- Heat vs. Bulls: Series Hub
MIAMI – Never let ‘em see you wince.
That has been Dwyane Wade‘s mostly successful approach since suffering a deep bone bruise to his right knee against Orlando in early March. Heck, that has been Wade’s approach more or less since he reached the NBA and got busy with that fall-down-578-times, get-up-579 business.
The Miami Heat star shooting guard has had good days and bad days since initially injuring the knee. He has aggravated it, pampered it, fought it, ignored it and, through Miami’s first eight games this postseason, made peace with it. It’s not getting noticeably better, it’s not forcing him to miss significant time in the Heat’s quest to repeat as NBA champions. Stalemate.
Until the second quarter of Game 4 against the Chicago Bulls Monday night at United Center, anyway. When Bulls defender Jimmy Butler banged knees with Wade, Miami’s guy lost in the collision. The pain showed on Wade’s face and he quickly subbed out, getting some treatment and a fresh taping on the Heat bench. He returned and scored six points in the third quarter – but they were his only points of the night and Wade played just 2:39 in the fourth, compared to LeBron James‘ nine minutes and Chris Bosh‘s six down the stretch of the blowout victory.
After Wade’s 10-point performance on 5-of-7 shooting in Game 3, he and coach Erik Spoelstra reminded reporters of Wade’s adjustment and growing deference to James over the past three years. It wasn’t exactly a cover story but it was a diversion, a tale of teamwork and chemistry fit for a two-day break between games.
But after Wade’s 3-of-10 effort in Game 4, a tale of noble motives gives way to the urgency of his injury, his prognosis and timeline for healing and his availability not just for what’s left of this series – the Heat lead the Eastern Conference semifinals, 3-1, with Game 5 Wednesday at AmericanAirlines Arena – but what’s left of Miami’s title defense.
Spoelstra got defensive on behalf of his star and friend when talking with reporters, as chronicled by the Sun Sentinel’s Shandel Richardson:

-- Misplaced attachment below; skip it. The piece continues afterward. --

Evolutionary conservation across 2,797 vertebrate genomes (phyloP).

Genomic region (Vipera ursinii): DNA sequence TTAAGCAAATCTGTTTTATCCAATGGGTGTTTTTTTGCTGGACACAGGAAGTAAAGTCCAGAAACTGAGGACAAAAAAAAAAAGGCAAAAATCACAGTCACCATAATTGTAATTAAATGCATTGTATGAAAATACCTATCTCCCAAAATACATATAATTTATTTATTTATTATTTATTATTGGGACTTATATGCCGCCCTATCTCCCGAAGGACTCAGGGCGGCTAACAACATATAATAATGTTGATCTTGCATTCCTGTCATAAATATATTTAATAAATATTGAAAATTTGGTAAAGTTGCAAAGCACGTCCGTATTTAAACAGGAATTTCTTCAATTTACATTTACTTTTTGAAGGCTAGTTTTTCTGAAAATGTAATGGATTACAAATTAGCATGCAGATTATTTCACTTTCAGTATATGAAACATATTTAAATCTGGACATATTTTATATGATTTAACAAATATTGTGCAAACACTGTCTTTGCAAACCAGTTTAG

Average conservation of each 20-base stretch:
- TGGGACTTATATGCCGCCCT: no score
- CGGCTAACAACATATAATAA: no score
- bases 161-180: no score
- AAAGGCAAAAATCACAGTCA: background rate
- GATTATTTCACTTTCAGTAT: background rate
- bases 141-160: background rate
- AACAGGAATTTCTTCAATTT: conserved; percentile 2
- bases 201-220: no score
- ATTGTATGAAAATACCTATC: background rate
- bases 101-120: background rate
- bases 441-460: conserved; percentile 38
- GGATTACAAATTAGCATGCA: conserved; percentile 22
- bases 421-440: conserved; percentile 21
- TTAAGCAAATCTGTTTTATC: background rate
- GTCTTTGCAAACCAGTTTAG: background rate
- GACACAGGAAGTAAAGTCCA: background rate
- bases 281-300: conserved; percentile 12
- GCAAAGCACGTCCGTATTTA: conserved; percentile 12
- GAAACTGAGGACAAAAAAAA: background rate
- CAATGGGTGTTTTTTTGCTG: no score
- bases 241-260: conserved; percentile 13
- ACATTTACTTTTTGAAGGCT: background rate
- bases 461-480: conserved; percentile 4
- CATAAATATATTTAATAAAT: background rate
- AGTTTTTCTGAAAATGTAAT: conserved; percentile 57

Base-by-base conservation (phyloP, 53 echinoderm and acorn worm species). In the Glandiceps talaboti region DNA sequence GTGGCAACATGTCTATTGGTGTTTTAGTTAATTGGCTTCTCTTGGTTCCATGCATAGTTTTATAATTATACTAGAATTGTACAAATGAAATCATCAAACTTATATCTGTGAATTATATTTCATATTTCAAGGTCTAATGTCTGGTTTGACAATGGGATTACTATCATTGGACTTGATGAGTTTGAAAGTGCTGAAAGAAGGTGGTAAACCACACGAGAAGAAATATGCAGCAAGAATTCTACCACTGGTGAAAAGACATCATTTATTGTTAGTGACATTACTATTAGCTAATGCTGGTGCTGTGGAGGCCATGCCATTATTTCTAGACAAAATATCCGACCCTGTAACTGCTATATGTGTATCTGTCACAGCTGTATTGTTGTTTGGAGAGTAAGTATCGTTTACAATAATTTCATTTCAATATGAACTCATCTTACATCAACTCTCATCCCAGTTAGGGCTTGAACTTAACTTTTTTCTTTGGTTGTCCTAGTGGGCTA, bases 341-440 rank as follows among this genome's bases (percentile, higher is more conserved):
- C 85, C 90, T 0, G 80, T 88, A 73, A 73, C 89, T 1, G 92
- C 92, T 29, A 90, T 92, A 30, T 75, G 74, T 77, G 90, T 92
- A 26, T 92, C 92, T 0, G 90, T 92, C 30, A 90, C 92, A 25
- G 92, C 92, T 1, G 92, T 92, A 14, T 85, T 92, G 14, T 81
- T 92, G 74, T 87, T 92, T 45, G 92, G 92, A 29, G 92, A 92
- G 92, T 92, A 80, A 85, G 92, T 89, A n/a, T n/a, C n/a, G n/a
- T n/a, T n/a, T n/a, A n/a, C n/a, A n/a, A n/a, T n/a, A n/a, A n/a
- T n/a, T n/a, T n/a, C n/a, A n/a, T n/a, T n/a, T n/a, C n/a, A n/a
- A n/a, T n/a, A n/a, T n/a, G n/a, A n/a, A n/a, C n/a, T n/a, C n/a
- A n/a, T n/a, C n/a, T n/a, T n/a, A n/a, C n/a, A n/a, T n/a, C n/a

“He’s helping us win right now,” Spoelstra said Tuesday. “OK. One of these days boxscores will have your plus-minus impact and maybe eventually people will start to look at a boxscore differently and eventually a new generation of fans, the media, staff will see that’s the most important one and he’s having that impact.”
The Heat have lost just once in the playoffs despite Wade averaging only 12.3 points, nearly nine below his season average. After Monday’s six-point effort against the Bulls, he is averaging 11.3 points in the series.
Wade, 31, ranks fourth in scoring for Miami this postseason and isn’t even the top scoring Marquette product in the series (Butler, 23, is averaging 12.8 for Chicago). But that’s the sort of comparative stuff that rankles Spoelstra.
“I understand the interest level in it, but what you dislike about team sports is people lose sight of the main thing being the main thing,” Spoelstra said. “Dwyane’s proven himself as a warrior, he’s helping us win and at the end of the day we’re up 3-1 with a chance to close out. We knew going into this series that it wasn’t going to be about averages and that was one thing we had to have a discussion about before the series.”
Wade is considered day-to-day, though a guess at his status for Game 4 might be possible, based on the previous round. The Heat were comfortably in control through three games against Milwaukee, so Wade sat out the finale of that sweep. As undermanned and overtaxed as the Bulls are, skipping Wednesday’s game could be the smart option, allowing maximum treatment time before Miami faces the eventual winner of the New York-Indiana series in the East finals.
It’s not as if Wade hasn’t missed time with injuries previously or that the Heat struggle in his absence (they were 12-2 this season when he did not play). Even if his knee doesn’t heal completely in the coming weeks, he’ll do what he can to play through it.
The Bulls, however, don’t have enough firepower or depth to make a diminished Wade a serious problem. That might change in the next round or in The Finals. Also, nagging injuries can sometimes lead to the same outcome as debilitating ones, as James talked about after Game 4 Monday. Remember his aching right elbow and how much attention that got in his final playoff run with Cleveland?
“It lingered throughout the whole playoffs,” James said. “You just try to go out there and give it all you got. It sucks because you know you can do things that the injury isn’t allowing you to do it.
“I know what he’s going through.”